Germanwings plane crash: 'People all over the world will know my name,' Andreas Lubitz told ex-girlfriend

His public face was a happy one - but a very different picture of the man who flew his plane into a mountain is emerging

Mass-murdering Germanwings co-pilot Andreas Lubitz had had a “serious relationship crisis” with his girlfriend, investigators told Germany’s Bild newspaper yesterday, and according to one report last night he split with her the day before the crash.

An ex-girlfriend told Bild that Lubitz had once told her he wanted his name remembered and that he planned to go down in history by doing something to “change the whole system”. "People all over the world will know my name."

She said: “I never knew what he meant but now it makes sense.” She added that he was tormented and suffered nightmares, waking screaming “We’re going down!”

Lubitz ended up with secrets he was too ashamed to reveal to his employers, and it seems almost certain that they had a major influence on his behaviour. Born and raised in the small town of Montabaur in Germany’s Westerwald region, he was the product of a stolid middle-class family with aspirations and a sense of community. His father was a bank employee, his mother the organist in the local Protestant church.

Their son lived in the upper part of the modern slate-roofed family home on a housing estate on the southern edge of the town. Until Thursday, it seems, his parents were completely unaware of what their son had done – and were among the German relatives of the 150 crash victims flown to visit the crash site.

 

Lubitz aspired to a career in the skies, joining the Westerwald flying club aged 14 to learn to fly gliders. He was so pleased to become a Lufthansa pilot that he used to turn up in uniform at his grandparents’ house outside Munich.

Photographs from his Facebook site show Lubitz wearing a trendy striped scarf, bronzed and posing nonchalantly in front of the Golden Gate Bridge - more a male model in a Lufthansa “Fly with us to San Francisco” advert than the aviation company’s mass-murdering co-pilot.

Yet something untoward appears to have happened to him after his idyllic Westerwald days, despite Lufthansa chairman Carsten Spohr saying that nothing had led the airline to suspect that he was psychologically unsuited to an airline pilot’s responsibilities.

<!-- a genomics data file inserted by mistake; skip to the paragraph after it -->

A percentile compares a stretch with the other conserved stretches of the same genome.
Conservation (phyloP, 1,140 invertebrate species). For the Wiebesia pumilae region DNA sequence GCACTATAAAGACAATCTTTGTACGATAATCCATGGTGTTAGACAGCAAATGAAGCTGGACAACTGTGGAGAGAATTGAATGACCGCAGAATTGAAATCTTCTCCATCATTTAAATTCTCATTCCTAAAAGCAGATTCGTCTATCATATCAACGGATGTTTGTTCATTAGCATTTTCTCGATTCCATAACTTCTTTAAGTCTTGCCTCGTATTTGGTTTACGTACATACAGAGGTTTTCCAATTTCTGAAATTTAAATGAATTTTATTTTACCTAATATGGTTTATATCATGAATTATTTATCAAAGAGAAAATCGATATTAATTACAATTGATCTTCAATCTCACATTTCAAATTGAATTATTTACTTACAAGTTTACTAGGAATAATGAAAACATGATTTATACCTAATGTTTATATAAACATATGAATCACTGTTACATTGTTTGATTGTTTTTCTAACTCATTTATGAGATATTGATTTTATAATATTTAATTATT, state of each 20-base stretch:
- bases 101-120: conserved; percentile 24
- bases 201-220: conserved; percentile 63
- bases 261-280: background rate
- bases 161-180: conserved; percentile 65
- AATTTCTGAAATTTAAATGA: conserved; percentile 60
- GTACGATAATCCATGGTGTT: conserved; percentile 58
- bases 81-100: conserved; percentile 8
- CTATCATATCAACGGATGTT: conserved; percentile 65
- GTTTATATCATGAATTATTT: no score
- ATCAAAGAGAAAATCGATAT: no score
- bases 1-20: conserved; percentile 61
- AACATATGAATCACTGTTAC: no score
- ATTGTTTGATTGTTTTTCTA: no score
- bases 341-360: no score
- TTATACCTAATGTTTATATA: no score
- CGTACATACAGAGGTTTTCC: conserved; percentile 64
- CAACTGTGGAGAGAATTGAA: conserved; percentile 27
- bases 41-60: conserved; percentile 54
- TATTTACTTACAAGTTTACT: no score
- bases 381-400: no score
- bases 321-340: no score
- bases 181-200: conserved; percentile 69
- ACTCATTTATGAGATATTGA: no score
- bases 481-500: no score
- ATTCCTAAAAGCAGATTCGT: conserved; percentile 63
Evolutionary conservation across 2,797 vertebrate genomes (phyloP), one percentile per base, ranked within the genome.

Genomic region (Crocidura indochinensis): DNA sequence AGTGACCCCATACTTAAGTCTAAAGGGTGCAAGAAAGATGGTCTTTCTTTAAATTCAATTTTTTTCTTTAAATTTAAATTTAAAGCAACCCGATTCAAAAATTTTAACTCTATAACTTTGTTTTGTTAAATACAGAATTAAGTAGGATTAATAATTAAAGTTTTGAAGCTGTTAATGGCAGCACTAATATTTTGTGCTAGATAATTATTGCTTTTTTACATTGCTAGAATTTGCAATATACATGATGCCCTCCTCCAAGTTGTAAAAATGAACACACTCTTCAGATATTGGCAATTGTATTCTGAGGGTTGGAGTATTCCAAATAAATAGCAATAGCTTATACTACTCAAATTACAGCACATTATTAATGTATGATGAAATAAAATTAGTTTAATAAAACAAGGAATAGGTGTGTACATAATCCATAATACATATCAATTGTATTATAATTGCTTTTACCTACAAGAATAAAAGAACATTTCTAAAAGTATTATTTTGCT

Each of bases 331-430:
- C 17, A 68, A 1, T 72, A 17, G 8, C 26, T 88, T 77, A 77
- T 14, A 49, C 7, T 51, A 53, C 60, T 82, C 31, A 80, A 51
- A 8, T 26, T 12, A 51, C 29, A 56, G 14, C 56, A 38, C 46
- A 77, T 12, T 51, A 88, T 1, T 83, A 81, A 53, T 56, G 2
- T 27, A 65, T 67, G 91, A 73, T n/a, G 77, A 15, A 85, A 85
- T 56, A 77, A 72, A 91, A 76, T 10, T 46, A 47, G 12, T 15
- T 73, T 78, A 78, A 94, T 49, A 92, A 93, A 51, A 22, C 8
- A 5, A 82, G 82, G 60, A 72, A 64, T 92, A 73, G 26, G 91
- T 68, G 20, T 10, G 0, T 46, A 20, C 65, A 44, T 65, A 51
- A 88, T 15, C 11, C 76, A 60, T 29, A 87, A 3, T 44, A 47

When Lubitz applied to Lufthansa in 2007, he first worked as a cabin steward, a highly unusual choice for a would-be pilot. His time in that role was to earn him the bizarre nickname “Tomato Andi” from pilot colleagues.

After a year, he was finally taken on for training as a pilot and dispatched to the Lufthansa flight school in Phoenix, Arizona. But there, it emerged yesterday, he was deemed “unfit to fly” several times. His shaky record obliged Lufthansa to concede that he had been obliged to “interrupt” his training programme for several months, though it refused to say why.

But Lufthansa sources revealed yesterday that Lubitz had received psychiatric treatment for 18 months and that although he completed flight training, he was downgraded several times because he was suffering from depression. In 2009, he was reported to have suffered a “serious depressive episode”.

It emerged yesterday that Germany’s federal aviation authority had stamped his file with the initials SIC – the code meaning that a “special authoritative medical examination” by a doctor was recommended before he flew again.

Other theories concerned his sexuality. There was speculation yesterday that he may have been gay and felt forced to keep it secret, after it emerged that a male friend had sent a message to Lubitz’s personal website after the crash. It read: “We were only talking yesterday about what we would do together when you came back. You always made me smile.” 

It was suggested to The Independent that “Tomato Andi” was a joke gay term used to describe someone who repressed their homosexuality, a tomato being commonly referred to as a vegetable despite being a fruit.

In any case, it now seems certain that Lubitz had serious psychological problems which he kept secret.

Pilot’s speech to reassure passengers

A Germanwings passenger has shared her moving experience flying with the airline just a day after the French Alps disaster, describing how the pilot reassured passengers they would be safe with him. Britta Englisch posted a message on the airline’s Facebook page stating she boarded the flight from Hamburg to Cologne with “mixed feelings”. “But then the captain did not only personally say hello to every passenger but gave a speech before take-off.” The pilot said he would “do anything to make sure he will arrive back with them in the evening”. PA

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